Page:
A prospective observational study was conducted in consecutive patients with morbid obesity aged between 18 and 59 yrs and enrolled in the bariatric surgery program of the Obesity Surgery Unit of our hospital from June 2007 through June 2010, with two years postoperative follow-up. Participants were divided into two groups according to their participation in Cognitive Behavioral Therapy or not. Over a 3-month period, CBT was applied in 12 2-h sessions. The main dependent variables studied were body weight and height, from which we calculated BMI and percentage of excess weight lost (weight lost x 100)/(initial weight-ideal weight), classifying patients as successful (E ) those with EPP > 50%, and unsuccessful (NE) those with EPP <50%. Participants were also, assessed for general (stress, anxiety, depression and self-esteem) and specific (binge eating and food craving) psychopathology.
Of the 35 patients with bariatric surgery, 30 responded postoperative evaluations, 16 underwent CBT before CB and 14 underwent surgery without receiving psycho-nutritional therapy, (76% female) with a mean age of 41 ± 9.5 years. The mean baseline BMI was 42 ± 10 and 45% of patients were classified as super obese (BMI: 56 ± 6). Mean excess weight loss (EPP) was 77%. According to the EPP were classified as "successful" (S) (59%) and "unsuccessful" (U) (41%). Of the patients assigned to S, 94% received CBT (15 individuals of 17 total), compared with only 12% who did not receive (2 individuals of the 17 total) with statistically significant differences (p < 0.05). Also, the S patients appeared to be significantly less anxious and stressed and have higher self-esteem (P < 0.05). Regarding specific psychopathology, the food craving guided by hunger, loss of control over food intake and guilt was lower in patients who achieved > 50% of EPP (p < 0.04, p < 0.001, p < 0.001, respectively). It was also noted that these patients were plans to eat less and ate less for positive reinforcement (p < 0.03 and p < 0.000, respectively) than the patient group NE.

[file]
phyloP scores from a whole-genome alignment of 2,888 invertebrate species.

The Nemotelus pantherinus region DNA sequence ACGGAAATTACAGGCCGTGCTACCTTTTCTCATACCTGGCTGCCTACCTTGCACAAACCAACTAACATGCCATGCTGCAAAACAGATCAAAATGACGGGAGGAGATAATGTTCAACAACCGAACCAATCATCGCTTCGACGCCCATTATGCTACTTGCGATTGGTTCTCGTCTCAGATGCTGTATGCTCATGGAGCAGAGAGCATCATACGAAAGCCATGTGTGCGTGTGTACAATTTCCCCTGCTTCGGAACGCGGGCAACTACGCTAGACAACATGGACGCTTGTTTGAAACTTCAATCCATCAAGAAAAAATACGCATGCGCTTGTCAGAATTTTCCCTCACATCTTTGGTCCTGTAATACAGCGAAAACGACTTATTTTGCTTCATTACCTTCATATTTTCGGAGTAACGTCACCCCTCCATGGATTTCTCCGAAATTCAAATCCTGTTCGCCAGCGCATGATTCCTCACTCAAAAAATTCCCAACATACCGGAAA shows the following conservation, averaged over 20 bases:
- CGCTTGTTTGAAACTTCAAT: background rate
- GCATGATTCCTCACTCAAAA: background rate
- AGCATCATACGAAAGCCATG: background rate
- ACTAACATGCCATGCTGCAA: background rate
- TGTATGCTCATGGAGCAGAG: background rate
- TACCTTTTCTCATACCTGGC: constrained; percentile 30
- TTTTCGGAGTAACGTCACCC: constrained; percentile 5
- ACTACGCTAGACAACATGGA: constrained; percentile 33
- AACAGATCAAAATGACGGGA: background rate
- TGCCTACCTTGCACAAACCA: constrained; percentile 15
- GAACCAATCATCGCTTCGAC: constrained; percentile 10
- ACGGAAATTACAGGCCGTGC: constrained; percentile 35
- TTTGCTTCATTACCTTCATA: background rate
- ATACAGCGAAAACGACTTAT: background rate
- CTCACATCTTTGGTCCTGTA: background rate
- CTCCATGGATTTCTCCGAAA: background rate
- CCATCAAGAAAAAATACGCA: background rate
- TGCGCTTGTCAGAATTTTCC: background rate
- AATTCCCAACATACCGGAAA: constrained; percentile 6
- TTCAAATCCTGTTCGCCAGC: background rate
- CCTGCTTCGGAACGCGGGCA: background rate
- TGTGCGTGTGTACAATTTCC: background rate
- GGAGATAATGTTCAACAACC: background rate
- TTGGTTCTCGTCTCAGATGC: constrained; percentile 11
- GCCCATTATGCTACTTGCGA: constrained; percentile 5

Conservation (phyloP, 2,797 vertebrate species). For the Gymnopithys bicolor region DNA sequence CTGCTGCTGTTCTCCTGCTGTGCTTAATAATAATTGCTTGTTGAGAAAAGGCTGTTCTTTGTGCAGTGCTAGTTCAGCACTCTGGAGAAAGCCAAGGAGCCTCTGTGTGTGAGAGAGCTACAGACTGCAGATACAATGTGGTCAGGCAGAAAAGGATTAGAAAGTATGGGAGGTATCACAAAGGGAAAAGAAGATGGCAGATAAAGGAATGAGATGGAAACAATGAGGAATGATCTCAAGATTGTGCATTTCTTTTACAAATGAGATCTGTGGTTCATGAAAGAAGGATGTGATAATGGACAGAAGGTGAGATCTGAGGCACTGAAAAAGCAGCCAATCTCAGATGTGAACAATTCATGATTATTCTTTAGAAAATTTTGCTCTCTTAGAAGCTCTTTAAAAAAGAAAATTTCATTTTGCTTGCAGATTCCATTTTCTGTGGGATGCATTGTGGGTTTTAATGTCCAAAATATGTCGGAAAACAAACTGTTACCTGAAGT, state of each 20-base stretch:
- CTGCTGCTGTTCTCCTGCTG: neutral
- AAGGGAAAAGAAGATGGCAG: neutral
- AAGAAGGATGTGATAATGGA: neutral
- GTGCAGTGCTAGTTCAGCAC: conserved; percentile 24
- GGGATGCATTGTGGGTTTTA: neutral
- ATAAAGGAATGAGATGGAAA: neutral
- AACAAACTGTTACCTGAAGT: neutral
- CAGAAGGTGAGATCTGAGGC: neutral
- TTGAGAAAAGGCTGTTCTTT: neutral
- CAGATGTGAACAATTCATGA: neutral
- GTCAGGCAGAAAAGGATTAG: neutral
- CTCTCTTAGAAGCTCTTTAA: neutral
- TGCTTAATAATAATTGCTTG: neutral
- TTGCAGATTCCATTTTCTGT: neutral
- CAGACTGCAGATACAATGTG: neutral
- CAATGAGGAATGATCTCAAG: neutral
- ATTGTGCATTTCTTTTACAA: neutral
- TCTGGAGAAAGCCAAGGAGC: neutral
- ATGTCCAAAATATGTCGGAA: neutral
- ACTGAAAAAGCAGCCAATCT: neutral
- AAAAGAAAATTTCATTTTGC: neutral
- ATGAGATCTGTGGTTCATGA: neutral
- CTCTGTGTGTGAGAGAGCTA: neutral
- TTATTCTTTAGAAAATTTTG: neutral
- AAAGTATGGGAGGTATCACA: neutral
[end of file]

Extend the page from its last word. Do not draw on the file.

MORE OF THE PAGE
Patients who achieved successful results in the evolution of weight loss at two years of CB are mostly (94%) who received CBT, presenting lower psychological comorbidity than NE. CBT could positively influence postoperative outcomes.
Nutricion hospitalaria: organo oficial de la Sociedad Espanola de Nutricion Parenteral y Enteral 07/2013; 28(4):1109-1114. DOI:10.3305/nh.2013.28.4.6536 · 1.04 Impact Factor
[Show abstract][Hide abstract] ABSTRACT: Growing evidence suggests that pharmacotherapy may be beneficial for some patients with binge eating disorder (BED), an eating disorder characterized by repetitive episodes of uncontrollable consumption of abnormally large amounts of food without inappropriate weight loss behaviors. In this paper, we provide a brief overview of BED and review the rationales and data supporting the effectiveness of specific medications or medication classes in treating patients with BED. We conclude by summarizing these data, discussing the role of pharmacotherapy in the BED treatment armamentarium, and suggesting future areas for research.
Farnaz Fouladi, James E Mitchell, Ross D Crosby, Scott G Engel, Scott Crow, Laura Hill, Daniel Le Grange, Pauline Powers, Kristine J Steffen